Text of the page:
UNITED STATES of America v. Lionel CANNON, a/k/a Cannon Lionel Cannon, Appellant
Lionel Cannon appeals an order of the District Court denying his motion to suppress wiretap evidence of his participation in a drug-trafficking conspiracy. We will affirm.
This case arises out of an investigation into members of the Crips street gang in the Homewood neighborhood of Pittsburgh, Pennsylvania. In 2013, two confidential sources told authorities that a man named “Cecil Penex” or “Cecil Pentex” was selling large quantities of cocaine in Pittsburgh. A multi-agency Task Force subsequently began investigating the drug-trafficking activities of various Crips. Between December 2013 and March 2014, the Task Force sought and obtained three warrants to wiretap a variety of target telephones believed to be affiliated with the conspiracy. See 18 U.S.C. § 2518(3).
In May 2014, the Task Force obtained a fourth warrant (Wiretap C). Among other things, Wiretap C authorized the wiretap of Target Telephone 11 (TT11), which belonged to Cecil Pinnix. Wiretap C also identified Cannon as a “Target Subject and/or Interceptee” over TT11. App. 1435. In support of this classification, the affidavit referenced information provided by Confidential Source 8 (CS-8), who provided an address and phone number used by Cannon and stated that Cannon used a white Chevrolet Malibu to transport large quantities of cocaine from Cleveland, Ohio to Pittsburgh.
The following month, the Task Force obtained a fifth warrant (Wiretap D), which authorized the interception of Cannon's communications over two of his cell phones (TT14 and TT15). The affidavit averred that intercepted communications from TT11, pen-register and toll-record data, physical surveillance, and GPS data all corroborated the information previously provided by CS-8. In addition, CS-8 stated that Cannon mailed proceeds from drug-trafficking activity to a man in California named Jason Hunter, and provided authorities with what CS-8 claimed was Hunter's number. Pen-register data evidenced communications between Cannon and a number subscribed to Hunter, which the Task Force interpreted as further corroborating CS-8's statements. Finally, the Task Force obtained a sixth warrant (Wiretap E) for a third phone used by Cannon (TT16), supported in large part by communications intercepted under Wiretap D.
As a result of the investigation, Cannon was indicted for, among other things, conspiracy to possess with intent to distribute five kilograms or more of cocaine, in violation of 21 U.S.C. §§ 841 and 846. Cannon moved to suppress all evidence obtained from Wiretaps C, D, and E, claiming the affidavits lacked probable cause and did not contain the required showing of necessity. See 18 U.S.C. § 2518(1)(c). Cannon also requested a hearing under Franks v. Delaware, 438 U.S. 154, 98 S.Ct. 2674, 57 L.Ed.2d 667 (1978), arguing that the District Court should excise allegedly false statements from the affidavits. After oral argument and the submission of additional briefs, the U.S. District Court for the Western District of Pennsylvania denied Cannon's motion in all respects. Cannon entered a conditional guilty plea, reserving the right to appeal the District Court's order. This appeal followed.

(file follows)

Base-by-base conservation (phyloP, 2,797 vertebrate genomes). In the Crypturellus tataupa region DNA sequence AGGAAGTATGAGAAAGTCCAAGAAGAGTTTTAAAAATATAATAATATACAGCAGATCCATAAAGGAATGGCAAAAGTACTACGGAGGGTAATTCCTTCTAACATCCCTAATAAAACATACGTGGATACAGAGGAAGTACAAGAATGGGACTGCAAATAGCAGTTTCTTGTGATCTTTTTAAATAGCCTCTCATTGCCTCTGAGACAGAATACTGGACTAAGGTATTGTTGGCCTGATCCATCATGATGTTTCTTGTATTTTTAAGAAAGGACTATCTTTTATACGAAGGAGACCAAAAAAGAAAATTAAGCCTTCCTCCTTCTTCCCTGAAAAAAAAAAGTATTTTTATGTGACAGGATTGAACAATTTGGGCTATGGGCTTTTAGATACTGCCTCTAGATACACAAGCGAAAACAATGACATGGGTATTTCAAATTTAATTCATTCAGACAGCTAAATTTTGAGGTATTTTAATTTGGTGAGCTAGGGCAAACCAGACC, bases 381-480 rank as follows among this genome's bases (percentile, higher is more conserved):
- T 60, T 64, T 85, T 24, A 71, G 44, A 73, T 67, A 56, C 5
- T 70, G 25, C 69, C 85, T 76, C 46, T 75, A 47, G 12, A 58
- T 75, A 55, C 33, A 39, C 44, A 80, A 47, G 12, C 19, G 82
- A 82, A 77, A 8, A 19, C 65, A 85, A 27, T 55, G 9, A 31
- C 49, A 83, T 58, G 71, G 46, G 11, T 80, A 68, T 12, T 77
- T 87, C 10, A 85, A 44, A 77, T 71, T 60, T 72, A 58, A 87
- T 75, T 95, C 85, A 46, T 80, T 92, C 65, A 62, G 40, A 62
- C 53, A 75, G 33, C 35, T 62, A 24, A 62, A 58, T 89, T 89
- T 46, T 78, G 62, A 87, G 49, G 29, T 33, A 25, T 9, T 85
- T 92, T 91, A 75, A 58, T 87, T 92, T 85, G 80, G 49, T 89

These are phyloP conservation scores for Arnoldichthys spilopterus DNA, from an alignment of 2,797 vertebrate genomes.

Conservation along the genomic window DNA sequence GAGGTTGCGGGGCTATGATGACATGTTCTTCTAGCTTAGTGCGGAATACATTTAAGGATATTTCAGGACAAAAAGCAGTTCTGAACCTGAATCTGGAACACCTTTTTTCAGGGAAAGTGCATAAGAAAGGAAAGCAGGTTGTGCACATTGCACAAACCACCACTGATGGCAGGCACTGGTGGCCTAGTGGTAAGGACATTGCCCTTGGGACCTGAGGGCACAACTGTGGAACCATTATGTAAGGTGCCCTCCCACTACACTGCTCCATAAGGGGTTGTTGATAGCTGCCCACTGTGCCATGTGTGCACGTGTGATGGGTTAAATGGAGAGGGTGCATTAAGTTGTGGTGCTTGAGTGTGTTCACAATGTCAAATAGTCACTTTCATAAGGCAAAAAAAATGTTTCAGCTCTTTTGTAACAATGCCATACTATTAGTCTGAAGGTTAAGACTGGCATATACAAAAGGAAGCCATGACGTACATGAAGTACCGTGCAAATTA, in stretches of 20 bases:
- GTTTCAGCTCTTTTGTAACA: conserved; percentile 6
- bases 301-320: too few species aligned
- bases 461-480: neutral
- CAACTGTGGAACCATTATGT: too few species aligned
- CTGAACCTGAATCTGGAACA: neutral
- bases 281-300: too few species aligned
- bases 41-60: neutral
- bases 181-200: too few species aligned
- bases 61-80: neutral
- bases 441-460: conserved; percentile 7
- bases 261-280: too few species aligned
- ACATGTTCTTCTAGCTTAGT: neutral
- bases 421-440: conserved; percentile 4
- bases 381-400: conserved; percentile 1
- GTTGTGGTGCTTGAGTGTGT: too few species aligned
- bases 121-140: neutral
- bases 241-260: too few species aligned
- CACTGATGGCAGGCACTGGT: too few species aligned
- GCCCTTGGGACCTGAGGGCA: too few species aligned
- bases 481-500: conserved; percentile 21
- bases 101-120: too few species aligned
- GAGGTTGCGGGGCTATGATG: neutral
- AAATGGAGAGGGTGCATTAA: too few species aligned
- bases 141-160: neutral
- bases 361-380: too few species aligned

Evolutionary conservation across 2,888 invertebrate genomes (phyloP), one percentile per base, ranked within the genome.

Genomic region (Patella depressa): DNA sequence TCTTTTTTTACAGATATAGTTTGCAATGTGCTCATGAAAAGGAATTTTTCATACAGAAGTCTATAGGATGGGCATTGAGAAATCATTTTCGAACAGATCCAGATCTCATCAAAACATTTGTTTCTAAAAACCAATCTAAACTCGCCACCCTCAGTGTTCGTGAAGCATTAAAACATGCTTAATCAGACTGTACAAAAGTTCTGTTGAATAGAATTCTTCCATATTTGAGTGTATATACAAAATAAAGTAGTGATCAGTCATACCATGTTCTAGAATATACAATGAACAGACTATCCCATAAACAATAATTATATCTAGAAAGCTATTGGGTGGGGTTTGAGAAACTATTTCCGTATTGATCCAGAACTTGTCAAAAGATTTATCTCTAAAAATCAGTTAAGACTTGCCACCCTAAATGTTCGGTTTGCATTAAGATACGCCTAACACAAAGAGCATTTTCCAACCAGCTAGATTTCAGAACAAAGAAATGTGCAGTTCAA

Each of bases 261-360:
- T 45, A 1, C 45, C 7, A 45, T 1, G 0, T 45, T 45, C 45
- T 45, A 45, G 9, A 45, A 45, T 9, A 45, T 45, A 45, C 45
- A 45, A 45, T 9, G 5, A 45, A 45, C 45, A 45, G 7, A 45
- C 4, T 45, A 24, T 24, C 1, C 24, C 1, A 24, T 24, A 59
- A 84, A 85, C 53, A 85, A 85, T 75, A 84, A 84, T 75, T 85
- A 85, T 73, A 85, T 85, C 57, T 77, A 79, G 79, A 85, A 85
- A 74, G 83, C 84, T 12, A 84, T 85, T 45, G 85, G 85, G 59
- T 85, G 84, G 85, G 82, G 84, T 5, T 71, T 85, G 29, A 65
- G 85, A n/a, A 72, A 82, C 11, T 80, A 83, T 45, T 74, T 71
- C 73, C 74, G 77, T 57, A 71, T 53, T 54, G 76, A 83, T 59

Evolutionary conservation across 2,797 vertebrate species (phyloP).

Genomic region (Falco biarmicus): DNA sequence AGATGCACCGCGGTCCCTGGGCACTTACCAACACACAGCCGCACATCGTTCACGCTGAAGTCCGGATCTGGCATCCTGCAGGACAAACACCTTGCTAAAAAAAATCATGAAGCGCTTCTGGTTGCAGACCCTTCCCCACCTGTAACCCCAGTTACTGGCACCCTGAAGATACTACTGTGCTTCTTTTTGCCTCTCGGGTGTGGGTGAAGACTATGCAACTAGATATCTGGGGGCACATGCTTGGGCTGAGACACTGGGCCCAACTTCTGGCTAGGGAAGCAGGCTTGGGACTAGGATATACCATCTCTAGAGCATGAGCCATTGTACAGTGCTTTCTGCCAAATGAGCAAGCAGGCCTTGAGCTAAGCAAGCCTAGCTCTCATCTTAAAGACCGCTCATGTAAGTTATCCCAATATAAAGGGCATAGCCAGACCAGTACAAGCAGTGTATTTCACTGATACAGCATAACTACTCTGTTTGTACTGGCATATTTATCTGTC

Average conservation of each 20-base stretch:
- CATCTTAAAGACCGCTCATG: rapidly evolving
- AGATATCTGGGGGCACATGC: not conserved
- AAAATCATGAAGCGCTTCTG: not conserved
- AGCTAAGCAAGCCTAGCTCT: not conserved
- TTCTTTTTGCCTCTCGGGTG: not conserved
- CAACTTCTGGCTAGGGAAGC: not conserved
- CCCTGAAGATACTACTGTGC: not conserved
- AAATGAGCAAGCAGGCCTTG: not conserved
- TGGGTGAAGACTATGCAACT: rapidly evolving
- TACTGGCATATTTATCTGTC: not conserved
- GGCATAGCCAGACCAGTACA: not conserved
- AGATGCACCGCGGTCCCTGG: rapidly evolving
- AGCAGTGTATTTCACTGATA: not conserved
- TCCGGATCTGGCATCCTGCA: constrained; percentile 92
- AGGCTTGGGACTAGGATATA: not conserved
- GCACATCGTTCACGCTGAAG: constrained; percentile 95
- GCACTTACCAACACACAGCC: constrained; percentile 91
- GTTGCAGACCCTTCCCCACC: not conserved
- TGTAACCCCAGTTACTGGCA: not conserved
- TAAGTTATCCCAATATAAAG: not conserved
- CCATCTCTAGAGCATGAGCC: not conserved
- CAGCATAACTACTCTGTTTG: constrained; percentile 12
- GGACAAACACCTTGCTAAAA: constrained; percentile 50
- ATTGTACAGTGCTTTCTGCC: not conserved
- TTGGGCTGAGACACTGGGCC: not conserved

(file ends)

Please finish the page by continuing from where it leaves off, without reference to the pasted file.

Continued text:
On appeal, Cannon again contends that the affidavits lacked probable cause and the wiretaps were not necessary to the investigation. He does so, however, without telling us how or where the District Court's analysis went astray. Counsel has neither argued that specific factual findings were clearly erroneous nor addressed the merits and analysis of the District Court's opinion in any meaningful way. Instead, Cannon's brief reproduces almost verbatim what he filed in opposition to the Government's motion to dismiss. Compare Cannon Br. 38–51, with App. 977–91 (Wiretap D and E's probable cause); Cannon Br. 56–61, with App. 991–995 (affidavits’ lack of necessity); Cannon Br. 33–36, with App. 971–74 (Wiretap C's probable cause and CS-8's reliability); compare also Cannon Br. 24–32, with App. 957–65 (legal standards for probable cause, including those governing a Franks hearing, the denial of which was not challenged on appeal); Cannon Br. 51–56, with App. 965–69 (legal standards governing necessity).
As a consequence, Cannon's 37-page argument nowhere cites the District Court decision and provides only two citations to the appendix. See Cannon Br. 24–61. Submitting a brief so devoid of record citations in support of legal arguments in such a fact-bound case is inconsistent with Rule 28(a)(8)(A) of the Federal Rules of Appellate Procedure, as well as Rule 28.3(c) of the Third Circuit's Local Appellate Rules.
This is not appropriate appellate advocacy. Counsel for appellants “must of necessity” identify in the record where the trial court erred in finding the facts or in applying the law to the facts. Kushner v. Winterthur Swiss Ins. Co., 620 F.2d 404, 407 (3d Cir. 1980). This duty flows from the fact that we are not a court of first impression, and—especially where factual findings are involved—we do not write on a blank slate. Our task is to decide whether the findings already made by the District Court were clearly erroneous and whether it applied the correct legal standards. By simply reproducing his District Court brief, Cannon's counsel has failed to assist us in discharging our duty.
Nevertheless, we have performed an independent review of the record and the decision of the District Court. And that review has led us to conclude that the District Court did not err when it held that the affidavits were supported by probable cause and the wiretaps were necessary to the investigation. Accordingly, for the reasons set forth in the District Court's well-crafted opinion, we will affirm its order denying Cannon's motion to suppress.
HARDIMAN, Circuit Judge.